In any case, Bob Moore is definitely involved with both AKA and the Guinness people at this point, and… On Track!
In other developments, Mr. Moore has also received official permission from the Australian government for the record attempt. This may not seem too important to you, but governments take a dim view of kites flying up in the air where aircraft sometimes play… The folks “down under” have cleared Bob for the record attempt.
From a forum posting on February 27, 2005:
We will be at the site from April 24th – April 30th.
The Air Safety Authority has allocated a 40km diameter and 20,000 ft high zone.
There are strict conditions I must adhere to such as no night flying, not flying in cloud and not flying in winds over 25 knot ground equivalent. The nearby weather station will play a vital role by providing wind data from ground to high altitude via daily balloon Radio Sonde flights.
The kite is a 12 sq metre full cell Conyne Delta. It has a three legged bridal with elastic lower and centre legs. These will limit the pull generated and smooth out gusts. This kite easily flew to 7,500 + ft in the October testing before a splice separated at the 3,000 metres point.
The altitude will be measured with onboard GPS and two theodolites spaced 1 km apart. The later will be rendered useless by cloudy conditions but with 27 years experience as a survey technician, Hugh can measure positional accuracy to within 1 metre. This is better than the manufactory’s claim for the GPS.
It should take, at the most, 3 hours to reach the target altitude of 18,000 ft in ideal conditions. It may take about an hour longer to winch it back.
If I am successful at reaching 14,500 ft I will apply to the Guinness Book and the newly established AKA records committee for recognition. I need to satisfy all their evidential criteria. After 2 years of research and preparation, I am quietly confident of breaking the record.
So you can see that the plans are progressing, and Bob’s project is… On Track!
But his major focus in the last couple of months hasn’t been all the official paperwork… He’s had a couple of real issues to deal with as well.
As you already know, Bob lost his best kite early on… Lost it at what was estimated to be 7,500 feet! The kite was subsequently located and retrieved, but its loss brought up some serious questions.
The loss occurred due to the failure of a factory-made splice in the 200lb Spectra flight-line. Well, Bob has about 9,500 metres of 200lb Spectra to use for his record attempt – and if one splice can fail, might another one fail next time?
Bob has also expressed dissatisfaction with the way his electric flight winch has performed from time to time, and has been busy rebuilding it with an eye toward efficiency, smoothness, and hands-off operation.
Same Forum thread, posted on Feb. 27th, 2005:
Greetings from Australia,
An update on the progress of the world single kite altitude record attempt.
Accommodation is booked for Cobar, a remote part of NSW, Australia.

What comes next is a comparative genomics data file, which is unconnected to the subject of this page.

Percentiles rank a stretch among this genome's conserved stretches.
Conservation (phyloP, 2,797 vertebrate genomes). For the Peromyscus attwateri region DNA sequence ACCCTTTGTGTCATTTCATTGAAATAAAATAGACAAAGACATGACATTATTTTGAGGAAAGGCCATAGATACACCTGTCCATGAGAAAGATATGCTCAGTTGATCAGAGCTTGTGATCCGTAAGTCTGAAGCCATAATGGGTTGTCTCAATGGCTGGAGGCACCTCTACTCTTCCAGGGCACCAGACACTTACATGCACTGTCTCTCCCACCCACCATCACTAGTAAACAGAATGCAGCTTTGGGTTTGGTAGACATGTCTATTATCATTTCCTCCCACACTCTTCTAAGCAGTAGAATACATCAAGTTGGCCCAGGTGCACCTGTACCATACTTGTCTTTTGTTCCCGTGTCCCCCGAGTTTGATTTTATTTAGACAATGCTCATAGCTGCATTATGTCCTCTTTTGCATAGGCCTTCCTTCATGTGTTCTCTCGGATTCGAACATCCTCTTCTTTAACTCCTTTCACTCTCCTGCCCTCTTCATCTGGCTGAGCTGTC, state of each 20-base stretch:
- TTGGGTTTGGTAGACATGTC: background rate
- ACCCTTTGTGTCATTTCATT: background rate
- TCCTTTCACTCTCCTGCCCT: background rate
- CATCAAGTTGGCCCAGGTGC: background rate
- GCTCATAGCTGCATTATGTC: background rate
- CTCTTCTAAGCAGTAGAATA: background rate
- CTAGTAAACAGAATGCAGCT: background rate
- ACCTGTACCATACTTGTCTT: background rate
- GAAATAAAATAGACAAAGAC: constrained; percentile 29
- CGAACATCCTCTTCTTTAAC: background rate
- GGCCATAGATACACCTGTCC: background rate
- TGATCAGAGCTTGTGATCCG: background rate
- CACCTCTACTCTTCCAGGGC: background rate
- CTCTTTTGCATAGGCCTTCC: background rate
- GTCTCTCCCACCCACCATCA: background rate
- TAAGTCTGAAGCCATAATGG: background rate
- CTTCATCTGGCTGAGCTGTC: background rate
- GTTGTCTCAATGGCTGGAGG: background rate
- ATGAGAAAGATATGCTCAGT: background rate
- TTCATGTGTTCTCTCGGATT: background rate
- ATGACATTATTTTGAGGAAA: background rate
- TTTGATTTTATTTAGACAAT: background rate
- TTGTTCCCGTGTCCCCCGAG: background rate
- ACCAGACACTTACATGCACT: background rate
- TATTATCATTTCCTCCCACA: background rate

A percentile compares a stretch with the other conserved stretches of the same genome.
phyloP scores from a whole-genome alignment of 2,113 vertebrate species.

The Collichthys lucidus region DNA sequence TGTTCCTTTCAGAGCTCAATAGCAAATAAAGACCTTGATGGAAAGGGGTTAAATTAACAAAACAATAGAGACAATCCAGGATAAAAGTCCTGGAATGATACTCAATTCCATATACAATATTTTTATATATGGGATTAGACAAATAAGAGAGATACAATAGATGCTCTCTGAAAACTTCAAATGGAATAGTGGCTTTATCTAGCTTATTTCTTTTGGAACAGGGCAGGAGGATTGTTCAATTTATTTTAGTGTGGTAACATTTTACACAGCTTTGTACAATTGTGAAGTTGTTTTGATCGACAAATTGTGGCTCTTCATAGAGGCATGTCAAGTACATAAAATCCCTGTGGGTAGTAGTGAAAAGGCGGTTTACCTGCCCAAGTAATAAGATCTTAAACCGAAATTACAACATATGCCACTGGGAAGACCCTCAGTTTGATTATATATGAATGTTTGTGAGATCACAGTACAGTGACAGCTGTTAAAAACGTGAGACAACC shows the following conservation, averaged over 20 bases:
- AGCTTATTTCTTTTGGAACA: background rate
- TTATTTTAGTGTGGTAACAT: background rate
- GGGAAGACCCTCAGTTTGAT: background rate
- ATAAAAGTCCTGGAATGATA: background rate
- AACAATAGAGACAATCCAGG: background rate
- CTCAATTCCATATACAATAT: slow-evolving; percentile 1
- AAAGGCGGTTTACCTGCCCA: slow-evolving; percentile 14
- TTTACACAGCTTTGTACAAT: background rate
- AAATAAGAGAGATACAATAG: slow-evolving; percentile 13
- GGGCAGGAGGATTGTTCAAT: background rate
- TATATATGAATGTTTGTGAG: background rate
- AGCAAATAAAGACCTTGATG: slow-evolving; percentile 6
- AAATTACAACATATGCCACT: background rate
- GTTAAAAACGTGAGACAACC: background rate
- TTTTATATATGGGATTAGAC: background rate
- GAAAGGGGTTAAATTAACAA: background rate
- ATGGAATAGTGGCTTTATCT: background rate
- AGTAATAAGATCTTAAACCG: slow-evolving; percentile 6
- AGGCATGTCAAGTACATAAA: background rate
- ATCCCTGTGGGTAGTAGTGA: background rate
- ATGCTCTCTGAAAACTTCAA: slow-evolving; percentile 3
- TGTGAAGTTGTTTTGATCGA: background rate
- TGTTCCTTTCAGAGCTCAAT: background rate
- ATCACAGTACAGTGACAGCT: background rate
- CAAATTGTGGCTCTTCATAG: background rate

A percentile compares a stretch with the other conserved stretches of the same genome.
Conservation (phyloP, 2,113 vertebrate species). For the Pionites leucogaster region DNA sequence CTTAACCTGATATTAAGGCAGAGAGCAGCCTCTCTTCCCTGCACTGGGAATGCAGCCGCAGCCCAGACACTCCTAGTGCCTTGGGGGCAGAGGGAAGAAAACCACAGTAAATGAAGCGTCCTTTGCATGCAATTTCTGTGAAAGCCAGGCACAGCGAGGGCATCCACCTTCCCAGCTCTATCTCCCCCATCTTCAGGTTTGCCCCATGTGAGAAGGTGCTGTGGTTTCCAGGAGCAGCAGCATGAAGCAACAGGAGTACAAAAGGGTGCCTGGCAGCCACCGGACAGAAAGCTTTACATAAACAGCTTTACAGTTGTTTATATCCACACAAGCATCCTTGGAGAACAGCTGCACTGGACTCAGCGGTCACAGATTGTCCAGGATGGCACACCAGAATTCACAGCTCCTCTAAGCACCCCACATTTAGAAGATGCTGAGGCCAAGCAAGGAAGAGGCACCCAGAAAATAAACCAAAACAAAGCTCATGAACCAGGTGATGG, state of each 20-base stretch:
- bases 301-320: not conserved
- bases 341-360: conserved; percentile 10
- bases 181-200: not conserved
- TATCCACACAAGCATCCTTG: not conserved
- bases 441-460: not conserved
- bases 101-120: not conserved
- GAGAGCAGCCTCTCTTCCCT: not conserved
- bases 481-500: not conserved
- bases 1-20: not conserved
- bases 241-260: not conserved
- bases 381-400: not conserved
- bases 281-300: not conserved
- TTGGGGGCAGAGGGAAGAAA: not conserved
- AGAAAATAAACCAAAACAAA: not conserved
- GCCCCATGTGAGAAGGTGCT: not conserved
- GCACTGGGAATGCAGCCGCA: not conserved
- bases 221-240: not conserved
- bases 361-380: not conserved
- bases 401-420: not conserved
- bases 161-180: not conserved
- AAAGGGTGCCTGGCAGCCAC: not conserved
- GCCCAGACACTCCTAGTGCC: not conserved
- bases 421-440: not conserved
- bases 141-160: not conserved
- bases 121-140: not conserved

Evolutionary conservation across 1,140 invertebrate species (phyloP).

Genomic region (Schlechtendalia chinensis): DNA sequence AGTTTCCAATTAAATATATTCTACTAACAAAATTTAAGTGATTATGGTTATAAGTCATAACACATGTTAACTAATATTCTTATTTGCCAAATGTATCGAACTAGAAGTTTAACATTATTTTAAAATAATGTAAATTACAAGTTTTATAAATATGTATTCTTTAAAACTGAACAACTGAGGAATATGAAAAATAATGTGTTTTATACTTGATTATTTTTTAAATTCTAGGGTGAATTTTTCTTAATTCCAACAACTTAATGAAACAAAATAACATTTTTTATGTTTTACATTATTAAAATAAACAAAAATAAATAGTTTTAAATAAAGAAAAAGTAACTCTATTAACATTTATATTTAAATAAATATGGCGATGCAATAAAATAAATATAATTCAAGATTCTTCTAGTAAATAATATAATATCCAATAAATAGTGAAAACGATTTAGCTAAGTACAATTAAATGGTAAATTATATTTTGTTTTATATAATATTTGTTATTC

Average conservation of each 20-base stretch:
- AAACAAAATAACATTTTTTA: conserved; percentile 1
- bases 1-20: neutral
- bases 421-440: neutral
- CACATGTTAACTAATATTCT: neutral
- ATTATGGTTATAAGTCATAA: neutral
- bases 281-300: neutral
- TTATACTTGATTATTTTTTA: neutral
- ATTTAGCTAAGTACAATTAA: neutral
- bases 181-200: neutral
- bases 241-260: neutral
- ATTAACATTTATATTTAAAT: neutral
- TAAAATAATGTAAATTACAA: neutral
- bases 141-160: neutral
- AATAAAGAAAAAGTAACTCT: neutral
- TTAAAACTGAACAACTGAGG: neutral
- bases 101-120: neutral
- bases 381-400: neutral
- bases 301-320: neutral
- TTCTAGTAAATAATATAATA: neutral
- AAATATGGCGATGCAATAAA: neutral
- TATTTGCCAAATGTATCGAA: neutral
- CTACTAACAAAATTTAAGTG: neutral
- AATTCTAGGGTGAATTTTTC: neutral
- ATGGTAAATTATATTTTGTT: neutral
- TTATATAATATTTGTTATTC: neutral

I will be at Cable Downs, a 50,000 acre sheep station (ranch) 40 km northwest of the Cobar township. I will be flying from a disused airstrip.
I’ve almost completed the modifications to the winch and have added a capstan, storage reel, an adjustable line tensioning clutch, and a line laying system.
The whole device will be mounted on a steel post on a box trailer so it can swivel like a tank turret. The line payout is measured with a digital meter, triggered by a magnet on the capstan drum. Line retrieval is 4,600 metres/hour.
The line is 9,500 metres of 200lb Spectra, a high density, braided Polyester fibre. This line is 0.8mm thick.
As I had bad experiences at the October testing due to poor line splices, I have focused on line integrity and have checked the entire line 3 times. That is nearly 30,000 metres of line! I also made a line testing rig and the Spectra measured between 195 – 210 lbs breaking strain. There will be “fusible link” near the bridle. This will consist of 160lb braided Dacron. If the kite encounters unexpected high winds, rather than breaking near the winch, the line will break near the kite. The kite will drift to ground quicker and eliminate the chance of the line dragging through the countryside, prolonging its flight or snagging a tree and flying outside the allocated zone. The line will also drop more quickly.
Four other people will be assisting me in the attempt: Michael Richards, kite builder; Hugh Moore, surveyor; Greg Moore, mechanic and David Moore, photographer.
As you can see, Bob has been working quite diligently to eliminate any possible “line” problems. Both the Spectra flight line and the winch have received special attention to reduce or eliminate as many problems as possible.
His team is picked and ready. His site is chosen, reserved, and his attempt is “sanctioned” by the government. He’s been working to upgrade his flight gear to be equal to or exceed the task requirements. He’s even purchased a tiny transmitter to hook to the kite in the event of a kite break-away, and will have the receiver/antenna hook-up to track the kite if it occurs. And he’s got the attention of both the AKA and Guinness record committees.
Yup, definitely… On Track!
Now all Bob Moore really needs is some decent “wind luck” near Cobar in New South Whales, Australia at the end of April.
He’ll be out there with his big Conyne Delta, a whole reel of 200lb Spectra flight line, a bunch of measuring equipment, and some folks to help him fly the kite and measure the kite’s altitude.
Bob, our wishes go with you, friend. Go out there, get the job done, and bring back the required documentation.
And keep us posted, won’t you? Kitelife will be anxious to hear how it all turns out.